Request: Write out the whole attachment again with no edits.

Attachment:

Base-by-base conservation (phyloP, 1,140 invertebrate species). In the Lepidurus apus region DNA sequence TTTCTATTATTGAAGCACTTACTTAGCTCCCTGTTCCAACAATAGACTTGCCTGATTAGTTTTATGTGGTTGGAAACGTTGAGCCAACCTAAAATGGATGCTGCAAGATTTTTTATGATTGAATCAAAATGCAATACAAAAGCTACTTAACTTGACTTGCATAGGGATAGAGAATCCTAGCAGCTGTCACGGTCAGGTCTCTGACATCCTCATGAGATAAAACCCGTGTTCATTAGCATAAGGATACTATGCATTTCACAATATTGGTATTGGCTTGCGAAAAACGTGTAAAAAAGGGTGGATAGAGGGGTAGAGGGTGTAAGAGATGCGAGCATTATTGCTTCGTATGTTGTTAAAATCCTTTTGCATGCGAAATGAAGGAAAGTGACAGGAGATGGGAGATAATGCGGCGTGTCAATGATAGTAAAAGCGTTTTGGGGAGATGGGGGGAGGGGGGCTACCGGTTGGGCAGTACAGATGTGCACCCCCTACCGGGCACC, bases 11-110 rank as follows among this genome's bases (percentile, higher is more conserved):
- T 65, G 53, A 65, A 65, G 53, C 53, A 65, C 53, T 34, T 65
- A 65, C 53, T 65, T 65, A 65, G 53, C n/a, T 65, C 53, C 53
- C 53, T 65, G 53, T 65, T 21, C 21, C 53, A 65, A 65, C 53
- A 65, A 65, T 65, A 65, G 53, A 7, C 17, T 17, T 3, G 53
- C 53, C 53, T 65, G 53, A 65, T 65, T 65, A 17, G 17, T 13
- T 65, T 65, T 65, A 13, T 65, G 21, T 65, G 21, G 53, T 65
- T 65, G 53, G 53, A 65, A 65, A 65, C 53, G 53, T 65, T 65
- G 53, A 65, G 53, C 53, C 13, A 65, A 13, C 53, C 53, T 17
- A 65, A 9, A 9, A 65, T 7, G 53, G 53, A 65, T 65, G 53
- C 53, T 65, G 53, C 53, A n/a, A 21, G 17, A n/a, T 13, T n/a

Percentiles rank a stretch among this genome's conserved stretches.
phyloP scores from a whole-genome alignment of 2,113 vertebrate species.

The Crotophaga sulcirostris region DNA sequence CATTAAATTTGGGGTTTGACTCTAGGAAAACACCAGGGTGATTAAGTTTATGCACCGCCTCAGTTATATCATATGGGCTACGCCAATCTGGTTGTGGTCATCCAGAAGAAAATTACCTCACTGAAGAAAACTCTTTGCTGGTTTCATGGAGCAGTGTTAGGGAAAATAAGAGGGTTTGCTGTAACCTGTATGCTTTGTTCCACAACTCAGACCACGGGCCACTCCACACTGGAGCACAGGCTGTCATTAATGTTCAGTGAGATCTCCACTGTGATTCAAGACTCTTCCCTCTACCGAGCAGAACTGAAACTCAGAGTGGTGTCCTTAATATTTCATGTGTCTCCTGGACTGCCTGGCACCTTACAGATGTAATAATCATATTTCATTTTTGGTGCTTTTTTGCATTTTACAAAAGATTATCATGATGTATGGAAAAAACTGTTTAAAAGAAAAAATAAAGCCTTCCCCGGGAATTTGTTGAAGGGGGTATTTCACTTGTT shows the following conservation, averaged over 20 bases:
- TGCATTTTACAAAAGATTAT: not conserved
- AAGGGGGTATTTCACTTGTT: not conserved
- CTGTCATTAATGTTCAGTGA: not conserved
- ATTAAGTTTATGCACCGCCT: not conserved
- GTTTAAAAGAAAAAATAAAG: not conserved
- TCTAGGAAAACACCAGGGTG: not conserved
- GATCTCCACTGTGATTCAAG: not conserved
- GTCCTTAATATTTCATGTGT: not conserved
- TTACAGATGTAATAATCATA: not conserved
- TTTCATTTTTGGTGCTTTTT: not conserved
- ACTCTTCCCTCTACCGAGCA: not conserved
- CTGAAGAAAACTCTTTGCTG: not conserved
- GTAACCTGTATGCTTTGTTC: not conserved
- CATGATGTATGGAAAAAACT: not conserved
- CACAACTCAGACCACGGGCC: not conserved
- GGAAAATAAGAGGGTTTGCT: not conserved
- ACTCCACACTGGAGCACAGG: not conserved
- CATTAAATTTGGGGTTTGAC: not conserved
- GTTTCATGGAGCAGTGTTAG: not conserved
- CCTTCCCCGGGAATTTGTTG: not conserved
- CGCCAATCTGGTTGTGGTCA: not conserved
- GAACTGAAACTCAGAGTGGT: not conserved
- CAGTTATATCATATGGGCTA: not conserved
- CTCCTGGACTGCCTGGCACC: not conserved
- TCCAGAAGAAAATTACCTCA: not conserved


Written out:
Base-by-base conservation (phyloP, 1,140 invertebrate species). In the Lepidurus apus region DNA sequence TTTCTATTATTGAAGCACTTACTTAGCTCCCTGTTCCAACAATAGACTTGCCTGATTAGTTTTATGTGGTTGGAAACGTTGAGCCAACCTAAAATGGATGCTGCAAGATTTTTTATGATTGAATCAAAATGCAATACAAAAGCTACTTAACTTGACTTGCATAGGGATAGAGAATCCTAGCAGCTGTCACGGTCAGGTCTCTGACATCCTCATGAGATAAAACCCGTGTTCATTAGCATAAGGATACTATGCATTTCACAATATTGGTATTGGCTTGCGAAAAACGTGTAAAAAAGGGTGGATAGAGGGGTAGAGGGTGTAAGAGATGCGAGCATTATTGCTTCGTATGTTGTTAAAATCCTTTTGCATGCGAAATGAAGGAAAGTGACAGGAGATGGGAGATAATGCGGCGTGTCAATGATAGTAAAAGCGTTTTGGGGAGATGGGGGGAGGGGGGCTACCGGTTGGGCAGTACAGATGTGCACCCCCTACCGGGCACC, bases 11-110 rank as follows among this genome's bases (percentile, higher is more conserved):
- T 65, G 53, A 65, A 65, G 53, C 53, A 65, C 53, T 34, T 65
- A 65, C 53, T 65, T 65, A 65, G 53, C n/a, T 65, C 53, C 53
- C 53, T 65, G 53, T 65, T 21, C 21, C 53, A 65, A 65, C 53
- A 65, A 65, T 65, A 65, G 53, A 7, C 17, T 17, T 3, G 53
- C 53, C 53, T 65, G 53, A 65, T 65, T 65, A 17, G 17, T 13
- T 65, T 65, T 65, A 13, T 65, G 21, T 65, G 21, G 53, T 65
- T 65, G 53, G 53, A 65, A 65, A 65, C 53, G 53, T 65, T 65
- G 53, A 65, G 53, C 53, C 13, A 65, A 13, C 53, C 53, T 17
- A 65, A 9, A 9, A 65, T 7, G 53, G 53, A 65, T 65, G 53
- C 53, T 65, G 53, C 53, A n/a, A 21, G 17, A n/a, T 13, T n/a

Percentiles rank a stretch among this genome's conserved stretches.
phyloP scores from a whole-genome alignment of 2,113 vertebrate species.

The Crotophaga sulcirostris region DNA sequence CATTAAATTTGGGGTTTGACTCTAGGAAAACACCAGGGTGATTAAGTTTATGCACCGCCTCAGTTATATCATATGGGCTACGCCAATCTGGTTGTGGTCATCCAGAAGAAAATTACCTCACTGAAGAAAACTCTTTGCTGGTTTCATGGAGCAGTGTTAGGGAAAATAAGAGGGTTTGCTGTAACCTGTATGCTTTGTTCCACAACTCAGACCACGGGCCACTCCACACTGGAGCACAGGCTGTCATTAATGTTCAGTGAGATCTCCACTGTGATTCAAGACTCTTCCCTCTACCGAGCAGAACTGAAACTCAGAGTGGTGTCCTTAATATTTCATGTGTCTCCTGGACTGCCTGGCACCTTACAGATGTAATAATCATATTTCATTTTTGGTGCTTTTTTGCATTTTACAAAAGATTATCATGATGTATGGAAAAAACTGTTTAAAAGAAAAAATAAAGCCTTCCCCGGGAATTTGTTGAAGGGGGTATTTCACTTGTT shows the following conservation, averaged over 20 bases:
- TGCATTTTACAAAAGATTAT: not conserved
- AAGGGGGTATTTCACTTGTT: not conserved
- CTGTCATTAATGTTCAGTGA: not conserved
- ATTAAGTTTATGCACCGCCT: not conserved
- GTTTAAAAGAAAAAATAAAG: not conserved
- TCTAGGAAAACACCAGGGTG: not conserved
- GATCTCCACTGTGATTCAAG: not conserved
- GTCCTTAATATTTCATGTGT: not conserved
- TTACAGATGTAATAATCATA: not conserved
- TTTCATTTTTGGTGCTTTTT: not conserved
- ACTCTTCCCTCTACCGAGCA: not conserved
- CTGAAGAAAACTCTTTGCTG: not conserved
- GTAACCTGTATGCTTTGTTC: not conserved
- CATGATGTATGGAAAAAACT: not conserved
- CACAACTCAGACCACGGGCC: not conserved
- GGAAAATAAGAGGGTTTGCT: not conserved
- ACTCCACACTGGAGCACAGG: not conserved
- CATTAAATTTGGGGTTTGAC: not conserved
- GTTTCATGGAGCAGTGTTAG: not conserved
- CCTTCCCCGGGAATTTGTTG: not conserved
- CGCCAATCTGGTTGTGGTCA: not conserved
- GAACTGAAACTCAGAGTGGT: not conserved
- CAGTTATATCATATGGGCTA: not conserved
- CTCCTGGACTGCCTGGCACC: not conserved
- TCCAGAAGAAAATTACCTCA: not conserved